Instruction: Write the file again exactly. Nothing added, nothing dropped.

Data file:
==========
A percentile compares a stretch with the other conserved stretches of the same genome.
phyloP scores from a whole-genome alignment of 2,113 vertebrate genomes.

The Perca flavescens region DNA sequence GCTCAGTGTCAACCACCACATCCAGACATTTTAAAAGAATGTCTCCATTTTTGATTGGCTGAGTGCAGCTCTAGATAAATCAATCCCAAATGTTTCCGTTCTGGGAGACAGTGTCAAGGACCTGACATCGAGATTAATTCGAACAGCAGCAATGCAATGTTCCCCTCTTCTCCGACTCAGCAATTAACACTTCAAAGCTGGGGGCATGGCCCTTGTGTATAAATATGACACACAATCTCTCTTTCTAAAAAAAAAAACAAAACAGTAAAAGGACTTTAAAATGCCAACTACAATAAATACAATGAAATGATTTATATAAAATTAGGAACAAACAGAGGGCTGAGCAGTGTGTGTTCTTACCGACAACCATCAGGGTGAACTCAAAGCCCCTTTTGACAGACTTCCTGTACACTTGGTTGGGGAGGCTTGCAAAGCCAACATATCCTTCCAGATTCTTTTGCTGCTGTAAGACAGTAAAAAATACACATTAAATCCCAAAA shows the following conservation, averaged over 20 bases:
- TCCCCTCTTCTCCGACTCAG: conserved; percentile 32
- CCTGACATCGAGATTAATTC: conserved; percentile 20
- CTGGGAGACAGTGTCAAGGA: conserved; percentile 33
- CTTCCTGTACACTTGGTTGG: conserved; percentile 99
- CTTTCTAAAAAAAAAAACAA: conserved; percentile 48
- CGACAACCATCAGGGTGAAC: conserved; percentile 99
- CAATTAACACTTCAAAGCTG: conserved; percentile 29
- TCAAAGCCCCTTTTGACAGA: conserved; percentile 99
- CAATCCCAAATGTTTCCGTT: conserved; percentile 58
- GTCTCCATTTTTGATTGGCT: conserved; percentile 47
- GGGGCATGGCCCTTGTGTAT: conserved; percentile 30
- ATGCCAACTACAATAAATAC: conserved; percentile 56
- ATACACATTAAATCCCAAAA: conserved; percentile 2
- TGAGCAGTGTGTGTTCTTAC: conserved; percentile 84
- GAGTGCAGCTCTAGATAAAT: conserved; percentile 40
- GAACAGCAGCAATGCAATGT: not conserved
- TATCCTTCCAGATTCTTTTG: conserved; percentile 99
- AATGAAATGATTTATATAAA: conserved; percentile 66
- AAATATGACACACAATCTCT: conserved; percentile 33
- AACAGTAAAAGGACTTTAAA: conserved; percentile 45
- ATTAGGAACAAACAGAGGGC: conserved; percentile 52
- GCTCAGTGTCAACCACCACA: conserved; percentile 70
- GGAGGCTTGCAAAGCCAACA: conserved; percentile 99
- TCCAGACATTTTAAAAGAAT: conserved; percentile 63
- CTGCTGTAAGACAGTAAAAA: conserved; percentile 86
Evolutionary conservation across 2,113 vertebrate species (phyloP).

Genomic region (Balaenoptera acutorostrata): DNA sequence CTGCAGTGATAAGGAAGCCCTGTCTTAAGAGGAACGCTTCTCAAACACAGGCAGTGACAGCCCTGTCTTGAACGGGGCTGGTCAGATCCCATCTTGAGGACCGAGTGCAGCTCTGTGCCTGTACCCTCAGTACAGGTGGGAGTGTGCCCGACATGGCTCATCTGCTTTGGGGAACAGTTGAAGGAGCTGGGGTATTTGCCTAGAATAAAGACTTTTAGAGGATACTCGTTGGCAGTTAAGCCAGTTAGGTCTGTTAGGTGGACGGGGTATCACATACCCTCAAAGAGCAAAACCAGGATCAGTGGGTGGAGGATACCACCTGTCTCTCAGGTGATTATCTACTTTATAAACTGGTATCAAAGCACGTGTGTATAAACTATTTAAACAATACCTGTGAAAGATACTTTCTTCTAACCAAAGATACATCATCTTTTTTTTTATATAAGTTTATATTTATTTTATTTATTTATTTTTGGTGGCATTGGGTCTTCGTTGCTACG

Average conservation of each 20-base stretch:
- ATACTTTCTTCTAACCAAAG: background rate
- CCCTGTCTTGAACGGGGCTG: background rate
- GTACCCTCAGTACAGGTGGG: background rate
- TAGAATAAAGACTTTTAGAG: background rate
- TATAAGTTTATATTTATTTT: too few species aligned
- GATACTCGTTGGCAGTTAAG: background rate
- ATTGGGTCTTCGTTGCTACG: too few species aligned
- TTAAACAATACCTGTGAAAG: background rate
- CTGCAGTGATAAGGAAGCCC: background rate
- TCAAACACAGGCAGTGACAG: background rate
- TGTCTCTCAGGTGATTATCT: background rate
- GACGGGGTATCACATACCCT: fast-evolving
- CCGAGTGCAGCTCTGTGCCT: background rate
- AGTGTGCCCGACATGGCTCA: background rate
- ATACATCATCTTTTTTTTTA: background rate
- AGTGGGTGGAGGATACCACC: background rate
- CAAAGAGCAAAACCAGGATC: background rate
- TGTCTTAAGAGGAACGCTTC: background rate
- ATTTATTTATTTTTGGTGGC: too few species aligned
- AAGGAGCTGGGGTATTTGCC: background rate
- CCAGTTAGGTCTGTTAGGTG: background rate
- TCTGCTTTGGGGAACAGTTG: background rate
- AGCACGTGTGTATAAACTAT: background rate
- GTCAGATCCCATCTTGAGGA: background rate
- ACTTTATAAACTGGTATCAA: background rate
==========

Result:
A percentile compares a stretch with the other conserved stretches of the same genome.
phyloP scores from a whole-genome alignment of 2,113 vertebrate genomes.

The Perca flavescens region DNA sequence GCTCAGTGTCAACCACCACATCCAGACATTTTAAAAGAATGTCTCCATTTTTGATTGGCTGAGTGCAGCTCTAGATAAATCAATCCCAAATGTTTCCGTTCTGGGAGACAGTGTCAAGGACCTGACATCGAGATTAATTCGAACAGCAGCAATGCAATGTTCCCCTCTTCTCCGACTCAGCAATTAACACTTCAAAGCTGGGGGCATGGCCCTTGTGTATAAATATGACACACAATCTCTCTTTCTAAAAAAAAAAACAAAACAGTAAAAGGACTTTAAAATGCCAACTACAATAAATACAATGAAATGATTTATATAAAATTAGGAACAAACAGAGGGCTGAGCAGTGTGTGTTCTTACCGACAACCATCAGGGTGAACTCAAAGCCCCTTTTGACAGACTTCCTGTACACTTGGTTGGGGAGGCTTGCAAAGCCAACATATCCTTCCAGATTCTTTTGCTGCTGTAAGACAGTAAAAAATACACATTAAATCCCAAAA shows the following conservation, averaged over 20 bases:
- TCCCCTCTTCTCCGACTCAG: conserved; percentile 32
- CCTGACATCGAGATTAATTC: conserved; percentile 20
- CTGGGAGACAGTGTCAAGGA: conserved; percentile 33
- CTTCCTGTACACTTGGTTGG: conserved; percentile 99
- CTTTCTAAAAAAAAAAACAA: conserved; percentile 48
- CGACAACCATCAGGGTGAAC: conserved; percentile 99
- CAATTAACACTTCAAAGCTG: conserved; percentile 29
- TCAAAGCCCCTTTTGACAGA: conserved; percentile 99
- CAATCCCAAATGTTTCCGTT: conserved; percentile 58
- GTCTCCATTTTTGATTGGCT: conserved; percentile 47
- GGGGCATGGCCCTTGTGTAT: conserved; percentile 30
- ATGCCAACTACAATAAATAC: conserved; percentile 56
- ATACACATTAAATCCCAAAA: conserved; percentile 2
- TGAGCAGTGTGTGTTCTTAC: conserved; percentile 84
- GAGTGCAGCTCTAGATAAAT: conserved; percentile 40
- GAACAGCAGCAATGCAATGT: not conserved
- TATCCTTCCAGATTCTTTTG: conserved; percentile 99
- AATGAAATGATTTATATAAA: conserved; percentile 66
- AAATATGACACACAATCTCT: conserved; percentile 33
- AACAGTAAAAGGACTTTAAA: conserved; percentile 45
- ATTAGGAACAAACAGAGGGC: conserved; percentile 52
- GCTCAGTGTCAACCACCACA: conserved; percentile 70
- GGAGGCTTGCAAAGCCAACA: conserved; percentile 99
- TCCAGACATTTTAAAAGAAT: conserved; percentile 63
- CTGCTGTAAGACAGTAAAAA: conserved; percentile 86
Evolutionary conservation across 2,113 vertebrate species (phyloP).

Genomic region (Balaenoptera acutorostrata): DNA sequence CTGCAGTGATAAGGAAGCCCTGTCTTAAGAGGAACGCTTCTCAAACACAGGCAGTGACAGCCCTGTCTTGAACGGGGCTGGTCAGATCCCATCTTGAGGACCGAGTGCAGCTCTGTGCCTGTACCCTCAGTACAGGTGGGAGTGTGCCCGACATGGCTCATCTGCTTTGGGGAACAGTTGAAGGAGCTGGGGTATTTGCCTAGAATAAAGACTTTTAGAGGATACTCGTTGGCAGTTAAGCCAGTTAGGTCTGTTAGGTGGACGGGGTATCACATACCCTCAAAGAGCAAAACCAGGATCAGTGGGTGGAGGATACCACCTGTCTCTCAGGTGATTATCTACTTTATAAACTGGTATCAAAGCACGTGTGTATAAACTATTTAAACAATACCTGTGAAAGATACTTTCTTCTAACCAAAGATACATCATCTTTTTTTTTATATAAGTTTATATTTATTTTATTTATTTATTTTTGGTGGCATTGGGTCTTCGTTGCTACG

Average conservation of each 20-base stretch:
- ATACTTTCTTCTAACCAAAG: background rate
- CCCTGTCTTGAACGGGGCTG: background rate
- GTACCCTCAGTACAGGTGGG: background rate
- TAGAATAAAGACTTTTAGAG: background rate
- TATAAGTTTATATTTATTTT: too few species aligned
- GATACTCGTTGGCAGTTAAG: background rate
- ATTGGGTCTTCGTTGCTACG: too few species aligned
- TTAAACAATACCTGTGAAAG: background rate
- CTGCAGTGATAAGGAAGCCC: background rate
- TCAAACACAGGCAGTGACAG: background rate
- TGTCTCTCAGGTGATTATCT: background rate
- GACGGGGTATCACATACCCT: fast-evolving
- CCGAGTGCAGCTCTGTGCCT: background rate
- AGTGTGCCCGACATGGCTCA: background rate
- ATACATCATCTTTTTTTTTA: background rate
- AGTGGGTGGAGGATACCACC: background rate
- CAAAGAGCAAAACCAGGATC: background rate
- TGTCTTAAGAGGAACGCTTC: background rate
- ATTTATTTATTTTTGGTGGC: too few species aligned
- AAGGAGCTGGGGTATTTGCC: background rate
- CCAGTTAGGTCTGTTAGGTG: background rate
- TCTGCTTTGGGGAACAGTTG: background rate
- AGCACGTGTGTATAAACTAT: background rate
- GTCAGATCCCATCTTGAGGA: background rate
- ACTTTATAAACTGGTATCAA: background rate